In April 2011, the FASB issued ASU No. 2011-02, “A Creditor’s Determination of Whether a Restructuring is a Troubled Debt Restructuring.”  The provisions of ASU No. 2011-02 provide additional guidance related to determining whether a creditor has granted a concession, include factors and examples for creditors to consider in evaluating whether a restructuring results in a delay in payment that is insignificant, prohibit creditors from using the borrower’s effective rate test to evaluate whether a concession has been granted to the borrower, and adds factors for creditors to use in determining whether a borrower is experiencing financial difficulties.  A provision in ASU No. 2011-02 also ends the FASB’s deferral of the additional disclosures related to troubled debt restructurings as required by ASU No. 2010-20.  The Company adopted the provisions of ASU No. 2010-20 retrospectively to all modifications and restructuring activities that have occurred from January 1, 2011.  As of September 30, 2011, the Company identified $0.5 million in loans that were newly considered troubled debt restructurings under the provisions of ASU No. 2011-02.  These loans did not require an Allowance as each was either previously partially charged-off or was adequately secured by collateral.  See Note 3 to the Consolidated Financial Statements for the disclosures required by ASU No. 2010-20.

 

Goodwill

 

In December 2010, the FASB issued ASU No. 2010-28, “When to Perform Step 2 of the Goodwill Impairment Test for Reporting Units with Zero or Negative Carrying Amounts.”  Under GAAP, the evaluation of goodwill impairment is a two-step test.  In Step 1, an entity must assess whether the carrying amount of a reporting unit exceeds its fair value.  If it does, an entity must perform Step 2 of the goodwill impairment test to determine whether goodwill has been impaired and to calculate the amount of that impairment.  The provisions of this ASU modify Step 1 of the goodwill impairment test for reporting units with zero or negative carrying amounts.  For those reporting units, an entity is required to perform Step 2 of the goodwill impairment test if it is more likely than not that a goodwill impairment exists.  The Company adopted the provisions of this ASU in preparing the Consolidated Financial Statements for the period ended March 31, 2011.  As of March 31, 2011, the Company had no reporting units with zero or negative carrying amounts or reporting units where there was a reasonable possibility of failing Step 1 of the goodwill impairment test.  As a result, the adoption of this ASU had no impact on the Company’s statements of income and condition.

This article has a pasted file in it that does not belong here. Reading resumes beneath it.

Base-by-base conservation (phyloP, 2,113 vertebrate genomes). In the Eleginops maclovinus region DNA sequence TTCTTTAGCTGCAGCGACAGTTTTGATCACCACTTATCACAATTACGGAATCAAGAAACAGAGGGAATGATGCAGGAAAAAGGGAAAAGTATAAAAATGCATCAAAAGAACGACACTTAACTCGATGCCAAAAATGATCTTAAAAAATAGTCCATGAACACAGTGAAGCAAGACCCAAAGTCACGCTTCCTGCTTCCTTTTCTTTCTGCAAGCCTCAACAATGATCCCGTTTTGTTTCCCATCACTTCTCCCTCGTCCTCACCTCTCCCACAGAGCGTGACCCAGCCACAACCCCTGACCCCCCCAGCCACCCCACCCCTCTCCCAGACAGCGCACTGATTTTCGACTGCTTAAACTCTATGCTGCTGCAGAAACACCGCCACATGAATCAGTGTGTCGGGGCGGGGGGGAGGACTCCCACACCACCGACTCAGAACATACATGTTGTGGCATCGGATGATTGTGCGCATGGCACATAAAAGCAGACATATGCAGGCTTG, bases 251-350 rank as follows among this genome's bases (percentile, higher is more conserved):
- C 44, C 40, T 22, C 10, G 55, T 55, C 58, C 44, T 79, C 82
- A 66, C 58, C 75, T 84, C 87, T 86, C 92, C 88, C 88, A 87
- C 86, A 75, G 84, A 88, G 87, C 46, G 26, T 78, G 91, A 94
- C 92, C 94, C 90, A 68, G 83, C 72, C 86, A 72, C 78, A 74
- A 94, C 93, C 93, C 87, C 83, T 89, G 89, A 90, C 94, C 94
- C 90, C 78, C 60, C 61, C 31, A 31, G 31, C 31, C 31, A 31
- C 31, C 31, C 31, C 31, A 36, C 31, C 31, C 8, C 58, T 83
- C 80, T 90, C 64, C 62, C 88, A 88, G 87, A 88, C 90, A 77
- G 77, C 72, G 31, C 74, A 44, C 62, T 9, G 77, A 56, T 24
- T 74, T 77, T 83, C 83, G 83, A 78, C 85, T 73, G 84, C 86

Fair Value Measurements and Disclosures

 

In January 2010, the FASB issued ASU No. 2010-06, “Improving Disclosures About Fair Value Measurements,” which added disclosure requirements about transfers into and out of Levels 1, 2, and 3, clarified existing fair value disclosure requirements about the appropriate level of disaggregation, and clarified that a description of the valuation technique (e.g., market approach, income approach, or cost approach) and inputs used to measure fair value was required for recurring, nonrecurring, and Level 2 and 3 fair value measurements.  The Company adopted these provisions of this ASU in preparing the Consolidated Financial Statements for the period ended March 31, 2010.  This ASU also included a requirement that Level 3 activity about purchases, sales, issuances, and settlements be presented on a gross basis rather than as a net number as previously permitted.  The Company adopted this provision of the ASU in preparing the Consolidated Financial Statements for the period ended March 31, 2011.  As this provision amends only the disclosure requirements related to Level 3 activity, the adoption of this provision of the ASU had no impact on the Company’s statements of income and condition.  See Note 12 to the Consolidated Financial Statements for the disclosures required by this ASU.